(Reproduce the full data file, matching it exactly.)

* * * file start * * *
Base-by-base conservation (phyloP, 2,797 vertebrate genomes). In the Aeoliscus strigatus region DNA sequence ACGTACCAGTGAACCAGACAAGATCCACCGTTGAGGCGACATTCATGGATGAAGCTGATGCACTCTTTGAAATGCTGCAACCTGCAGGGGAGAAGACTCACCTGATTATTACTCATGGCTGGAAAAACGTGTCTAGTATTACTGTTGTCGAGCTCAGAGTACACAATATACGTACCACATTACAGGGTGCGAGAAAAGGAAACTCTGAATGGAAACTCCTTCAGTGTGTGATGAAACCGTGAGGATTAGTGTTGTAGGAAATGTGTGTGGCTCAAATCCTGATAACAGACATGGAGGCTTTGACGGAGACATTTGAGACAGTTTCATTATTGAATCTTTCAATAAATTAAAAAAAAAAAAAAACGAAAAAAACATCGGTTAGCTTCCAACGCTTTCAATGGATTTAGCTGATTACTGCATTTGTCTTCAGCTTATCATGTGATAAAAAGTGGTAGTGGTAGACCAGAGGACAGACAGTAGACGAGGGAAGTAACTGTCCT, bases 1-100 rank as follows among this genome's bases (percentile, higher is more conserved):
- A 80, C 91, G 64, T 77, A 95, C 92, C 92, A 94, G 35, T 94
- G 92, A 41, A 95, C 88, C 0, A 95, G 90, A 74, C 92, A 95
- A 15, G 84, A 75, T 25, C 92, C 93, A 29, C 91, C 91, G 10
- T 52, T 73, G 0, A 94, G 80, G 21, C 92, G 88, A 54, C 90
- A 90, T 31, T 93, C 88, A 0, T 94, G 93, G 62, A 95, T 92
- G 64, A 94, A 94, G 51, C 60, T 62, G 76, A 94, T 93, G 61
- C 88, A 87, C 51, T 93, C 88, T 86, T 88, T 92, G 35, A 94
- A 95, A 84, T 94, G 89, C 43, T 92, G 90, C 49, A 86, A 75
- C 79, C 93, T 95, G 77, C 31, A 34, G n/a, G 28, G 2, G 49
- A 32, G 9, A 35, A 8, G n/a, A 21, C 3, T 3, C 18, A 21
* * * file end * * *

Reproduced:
Base-by-base conservation (phyloP, 2,797 vertebrate genomes). In the Aeoliscus strigatus region DNA sequence ACGTACCAGTGAACCAGACAAGATCCACCGTTGAGGCGACATTCATGGATGAAGCTGATGCACTCTTTGAAATGCTGCAACCTGCAGGGGAGAAGACTCACCTGATTATTACTCATGGCTGGAAAAACGTGTCTAGTATTACTGTTGTCGAGCTCAGAGTACACAATATACGTACCACATTACAGGGTGCGAGAAAAGGAAACTCTGAATGGAAACTCCTTCAGTGTGTGATGAAACCGTGAGGATTAGTGTTGTAGGAAATGTGTGTGGCTCAAATCCTGATAACAGACATGGAGGCTTTGACGGAGACATTTGAGACAGTTTCATTATTGAATCTTTCAATAAATTAAAAAAAAAAAAAAACGAAAAAAACATCGGTTAGCTTCCAACGCTTTCAATGGATTTAGCTGATTACTGCATTTGTCTTCAGCTTATCATGTGATAAAAAGTGGTAGTGGTAGACCAGAGGACAGACAGTAGACGAGGGAAGTAACTGTCCT, bases 1-100 rank as follows among this genome's bases (percentile, higher is more conserved):
- A 80, C 91, G 64, T 77, A 95, C 92, C 92, A 94, G 35, T 94
- G 92, A 41, A 95, C 88, C 0, A 95, G 90, A 74, C 92, A 95
- A 15, G 84, A 75, T 25, C 92, C 93, A 29, C 91, C 91, G 10
- T 52, T 73, G 0, A 94, G 80, G 21, C 92, G 88, A 54, C 90
- A 90, T 31, T 93, C 88, A 0, T 94, G 93, G 62, A 95, T 92
- G 64, A 94, A 94, G 51, C 60, T 62, G 76, A 94, T 93, G 61
- C 88, A 87, C 51, T 93, C 88, T 86, T 88, T 92, G 35, A 94
- A 95, A 84, T 94, G 89, C 43, T 92, G 90, C 49, A 86, A 75
- C 79, C 93, T 95, G 77, C 31, A 34, G n/a, G 28, G 2, G 49
- A 32, G 9, A 35, A 8, G n/a, A 21, C 3, T 3, C 18, A 21